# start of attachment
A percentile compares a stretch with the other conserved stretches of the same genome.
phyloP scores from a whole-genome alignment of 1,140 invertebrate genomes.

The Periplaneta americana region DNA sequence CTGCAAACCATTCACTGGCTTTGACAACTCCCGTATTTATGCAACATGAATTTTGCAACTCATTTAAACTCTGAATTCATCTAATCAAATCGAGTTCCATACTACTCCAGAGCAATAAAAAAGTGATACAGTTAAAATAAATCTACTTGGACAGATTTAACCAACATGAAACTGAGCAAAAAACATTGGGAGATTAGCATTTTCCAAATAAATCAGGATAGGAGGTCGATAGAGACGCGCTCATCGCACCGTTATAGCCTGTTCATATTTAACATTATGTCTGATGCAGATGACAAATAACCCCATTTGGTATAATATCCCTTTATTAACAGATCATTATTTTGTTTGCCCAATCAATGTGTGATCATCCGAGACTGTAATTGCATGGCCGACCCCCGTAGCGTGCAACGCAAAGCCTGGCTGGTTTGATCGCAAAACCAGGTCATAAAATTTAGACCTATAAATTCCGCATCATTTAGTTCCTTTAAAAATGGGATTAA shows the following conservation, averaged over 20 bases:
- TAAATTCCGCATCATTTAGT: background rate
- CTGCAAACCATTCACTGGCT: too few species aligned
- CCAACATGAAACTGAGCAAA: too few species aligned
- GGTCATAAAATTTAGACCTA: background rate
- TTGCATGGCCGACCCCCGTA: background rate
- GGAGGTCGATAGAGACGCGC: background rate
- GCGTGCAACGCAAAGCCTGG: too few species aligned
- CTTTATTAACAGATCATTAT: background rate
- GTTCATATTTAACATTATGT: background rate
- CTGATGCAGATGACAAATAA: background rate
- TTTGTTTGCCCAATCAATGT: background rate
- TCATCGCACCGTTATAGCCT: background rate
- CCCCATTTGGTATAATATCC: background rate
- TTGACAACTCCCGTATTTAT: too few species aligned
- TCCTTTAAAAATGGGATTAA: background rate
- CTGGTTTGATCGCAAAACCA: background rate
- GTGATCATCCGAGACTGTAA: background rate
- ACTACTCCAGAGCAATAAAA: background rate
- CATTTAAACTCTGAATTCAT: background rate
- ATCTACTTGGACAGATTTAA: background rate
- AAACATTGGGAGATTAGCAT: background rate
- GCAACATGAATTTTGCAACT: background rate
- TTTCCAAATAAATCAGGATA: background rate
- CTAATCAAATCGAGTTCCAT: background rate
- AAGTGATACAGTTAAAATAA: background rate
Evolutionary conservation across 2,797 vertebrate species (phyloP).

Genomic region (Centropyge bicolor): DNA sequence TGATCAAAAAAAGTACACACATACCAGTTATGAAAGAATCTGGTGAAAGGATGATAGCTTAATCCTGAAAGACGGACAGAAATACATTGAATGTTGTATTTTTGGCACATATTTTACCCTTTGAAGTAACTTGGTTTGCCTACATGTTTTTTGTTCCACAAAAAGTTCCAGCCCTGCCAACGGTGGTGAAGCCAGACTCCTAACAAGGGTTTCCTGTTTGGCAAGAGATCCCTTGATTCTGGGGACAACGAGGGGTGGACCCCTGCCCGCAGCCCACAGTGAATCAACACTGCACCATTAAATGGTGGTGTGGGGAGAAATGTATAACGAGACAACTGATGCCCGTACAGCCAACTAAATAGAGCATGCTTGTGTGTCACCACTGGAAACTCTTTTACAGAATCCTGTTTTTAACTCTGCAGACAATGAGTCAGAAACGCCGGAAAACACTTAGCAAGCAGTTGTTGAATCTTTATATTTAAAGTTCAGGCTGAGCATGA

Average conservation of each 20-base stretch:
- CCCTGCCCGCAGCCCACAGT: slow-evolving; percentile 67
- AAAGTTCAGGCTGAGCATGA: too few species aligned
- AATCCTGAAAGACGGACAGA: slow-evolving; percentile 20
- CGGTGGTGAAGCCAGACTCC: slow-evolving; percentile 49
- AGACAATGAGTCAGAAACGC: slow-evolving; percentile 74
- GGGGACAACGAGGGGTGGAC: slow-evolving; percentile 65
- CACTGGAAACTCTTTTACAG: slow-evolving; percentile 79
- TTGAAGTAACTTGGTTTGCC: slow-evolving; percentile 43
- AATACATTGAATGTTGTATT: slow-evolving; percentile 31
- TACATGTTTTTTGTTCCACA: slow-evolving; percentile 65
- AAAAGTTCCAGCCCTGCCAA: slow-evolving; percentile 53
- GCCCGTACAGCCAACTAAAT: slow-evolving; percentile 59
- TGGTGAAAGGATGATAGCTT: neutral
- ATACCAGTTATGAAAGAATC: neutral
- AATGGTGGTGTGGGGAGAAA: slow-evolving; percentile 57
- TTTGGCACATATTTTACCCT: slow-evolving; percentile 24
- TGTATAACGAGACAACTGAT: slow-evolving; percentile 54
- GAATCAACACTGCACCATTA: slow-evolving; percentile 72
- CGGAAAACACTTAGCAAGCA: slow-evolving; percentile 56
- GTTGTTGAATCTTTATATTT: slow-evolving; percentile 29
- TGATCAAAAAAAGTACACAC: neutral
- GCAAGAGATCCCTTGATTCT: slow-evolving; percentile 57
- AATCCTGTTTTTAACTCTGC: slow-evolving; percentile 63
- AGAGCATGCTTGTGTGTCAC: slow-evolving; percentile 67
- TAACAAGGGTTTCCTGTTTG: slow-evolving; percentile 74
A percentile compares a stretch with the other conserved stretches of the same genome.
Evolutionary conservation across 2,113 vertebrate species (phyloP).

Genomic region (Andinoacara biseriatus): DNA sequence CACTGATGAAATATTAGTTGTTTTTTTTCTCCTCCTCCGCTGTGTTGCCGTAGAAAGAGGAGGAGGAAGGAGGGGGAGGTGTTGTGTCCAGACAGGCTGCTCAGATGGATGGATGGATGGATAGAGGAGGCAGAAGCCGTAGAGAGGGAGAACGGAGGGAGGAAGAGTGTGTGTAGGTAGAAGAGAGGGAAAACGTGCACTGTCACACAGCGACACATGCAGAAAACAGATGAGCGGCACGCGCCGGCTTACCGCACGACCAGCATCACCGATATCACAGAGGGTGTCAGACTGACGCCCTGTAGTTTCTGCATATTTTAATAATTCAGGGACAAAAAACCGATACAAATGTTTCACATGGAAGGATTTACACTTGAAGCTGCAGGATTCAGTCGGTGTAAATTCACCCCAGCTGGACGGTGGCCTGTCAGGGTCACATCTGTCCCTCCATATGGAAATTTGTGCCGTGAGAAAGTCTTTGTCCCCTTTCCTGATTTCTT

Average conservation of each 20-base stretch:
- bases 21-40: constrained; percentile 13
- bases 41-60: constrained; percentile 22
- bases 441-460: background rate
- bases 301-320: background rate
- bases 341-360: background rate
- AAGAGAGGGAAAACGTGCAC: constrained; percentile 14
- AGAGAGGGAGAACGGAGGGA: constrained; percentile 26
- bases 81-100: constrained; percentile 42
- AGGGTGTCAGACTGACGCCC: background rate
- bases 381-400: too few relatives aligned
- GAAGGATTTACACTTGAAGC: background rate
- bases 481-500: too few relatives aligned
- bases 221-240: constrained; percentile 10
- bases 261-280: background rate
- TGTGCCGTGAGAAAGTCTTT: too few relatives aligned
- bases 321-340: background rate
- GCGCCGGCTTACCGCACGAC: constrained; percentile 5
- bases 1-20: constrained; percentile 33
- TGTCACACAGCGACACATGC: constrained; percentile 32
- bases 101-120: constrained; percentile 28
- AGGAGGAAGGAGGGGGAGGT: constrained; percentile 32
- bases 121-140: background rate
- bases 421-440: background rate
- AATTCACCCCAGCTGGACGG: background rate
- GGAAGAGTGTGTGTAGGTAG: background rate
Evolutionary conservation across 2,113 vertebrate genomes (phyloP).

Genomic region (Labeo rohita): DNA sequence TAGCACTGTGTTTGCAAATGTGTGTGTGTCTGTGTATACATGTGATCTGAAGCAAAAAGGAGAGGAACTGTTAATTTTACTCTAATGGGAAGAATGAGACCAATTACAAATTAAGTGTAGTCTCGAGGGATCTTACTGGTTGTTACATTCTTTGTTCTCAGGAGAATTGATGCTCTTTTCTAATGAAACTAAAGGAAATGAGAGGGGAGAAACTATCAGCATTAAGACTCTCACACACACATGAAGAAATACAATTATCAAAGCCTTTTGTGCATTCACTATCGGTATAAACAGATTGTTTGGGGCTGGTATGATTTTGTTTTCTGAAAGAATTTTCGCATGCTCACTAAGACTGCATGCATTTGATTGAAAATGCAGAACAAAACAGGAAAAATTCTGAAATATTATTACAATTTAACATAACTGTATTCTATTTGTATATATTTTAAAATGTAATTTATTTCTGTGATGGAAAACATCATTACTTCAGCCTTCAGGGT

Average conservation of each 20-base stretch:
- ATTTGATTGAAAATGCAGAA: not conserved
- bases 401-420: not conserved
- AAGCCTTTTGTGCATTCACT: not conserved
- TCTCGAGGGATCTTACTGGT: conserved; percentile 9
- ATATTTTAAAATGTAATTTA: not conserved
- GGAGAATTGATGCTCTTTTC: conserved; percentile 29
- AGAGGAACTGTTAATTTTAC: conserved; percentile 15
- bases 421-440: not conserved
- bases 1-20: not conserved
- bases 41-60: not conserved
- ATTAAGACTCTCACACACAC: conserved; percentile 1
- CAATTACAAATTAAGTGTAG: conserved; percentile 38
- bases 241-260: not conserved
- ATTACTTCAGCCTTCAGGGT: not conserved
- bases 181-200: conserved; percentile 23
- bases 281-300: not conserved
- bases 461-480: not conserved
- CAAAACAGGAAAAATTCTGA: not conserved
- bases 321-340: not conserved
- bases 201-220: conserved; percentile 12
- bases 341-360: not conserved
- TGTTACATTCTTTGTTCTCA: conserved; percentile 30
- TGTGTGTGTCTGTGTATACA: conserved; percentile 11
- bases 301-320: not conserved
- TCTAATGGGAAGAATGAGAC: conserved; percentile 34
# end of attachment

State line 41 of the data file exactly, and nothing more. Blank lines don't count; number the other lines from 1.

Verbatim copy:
- TACATGTTTTTTGTTCCACA: slow-evolving; percentile 65